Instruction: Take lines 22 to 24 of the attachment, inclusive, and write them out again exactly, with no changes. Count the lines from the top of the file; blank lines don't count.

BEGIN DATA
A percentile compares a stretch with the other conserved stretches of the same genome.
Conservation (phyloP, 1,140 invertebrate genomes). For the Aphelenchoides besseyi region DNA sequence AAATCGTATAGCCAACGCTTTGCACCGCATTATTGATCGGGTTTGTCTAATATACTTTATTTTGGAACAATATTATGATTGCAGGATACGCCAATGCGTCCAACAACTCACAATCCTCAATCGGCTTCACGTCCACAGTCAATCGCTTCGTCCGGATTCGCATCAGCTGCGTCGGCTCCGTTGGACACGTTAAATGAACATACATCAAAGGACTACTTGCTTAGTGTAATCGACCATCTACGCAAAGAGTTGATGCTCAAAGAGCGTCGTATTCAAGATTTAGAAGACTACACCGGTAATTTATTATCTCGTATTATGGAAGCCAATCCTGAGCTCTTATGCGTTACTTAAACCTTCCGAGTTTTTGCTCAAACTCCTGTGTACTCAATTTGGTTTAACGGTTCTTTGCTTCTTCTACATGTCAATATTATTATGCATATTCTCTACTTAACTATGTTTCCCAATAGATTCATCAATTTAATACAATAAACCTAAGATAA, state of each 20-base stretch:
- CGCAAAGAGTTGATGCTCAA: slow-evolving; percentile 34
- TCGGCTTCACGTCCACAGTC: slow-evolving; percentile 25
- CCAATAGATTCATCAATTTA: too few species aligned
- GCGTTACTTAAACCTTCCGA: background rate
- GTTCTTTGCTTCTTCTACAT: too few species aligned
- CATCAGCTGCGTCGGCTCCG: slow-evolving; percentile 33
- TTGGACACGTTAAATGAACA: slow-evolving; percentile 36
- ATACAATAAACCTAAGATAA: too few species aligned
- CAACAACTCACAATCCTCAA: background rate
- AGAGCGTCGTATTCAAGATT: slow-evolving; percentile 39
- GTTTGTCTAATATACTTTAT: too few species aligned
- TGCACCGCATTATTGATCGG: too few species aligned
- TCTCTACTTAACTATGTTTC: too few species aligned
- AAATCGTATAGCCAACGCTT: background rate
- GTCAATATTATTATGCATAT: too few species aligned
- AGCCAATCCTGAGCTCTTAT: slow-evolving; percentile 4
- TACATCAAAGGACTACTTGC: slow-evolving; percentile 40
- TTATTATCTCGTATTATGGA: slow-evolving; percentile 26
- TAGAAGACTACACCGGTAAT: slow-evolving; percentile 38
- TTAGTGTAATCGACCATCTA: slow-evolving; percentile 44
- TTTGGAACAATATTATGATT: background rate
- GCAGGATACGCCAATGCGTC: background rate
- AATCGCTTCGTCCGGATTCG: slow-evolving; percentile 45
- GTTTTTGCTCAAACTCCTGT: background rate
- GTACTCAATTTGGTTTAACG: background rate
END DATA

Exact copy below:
- TTAGTGTAATCGACCATCTA: slow-evolving; percentile 44
- TTTGGAACAATATTATGATT: background rate
- GCAGGATACGCCAATGCGTC: background rate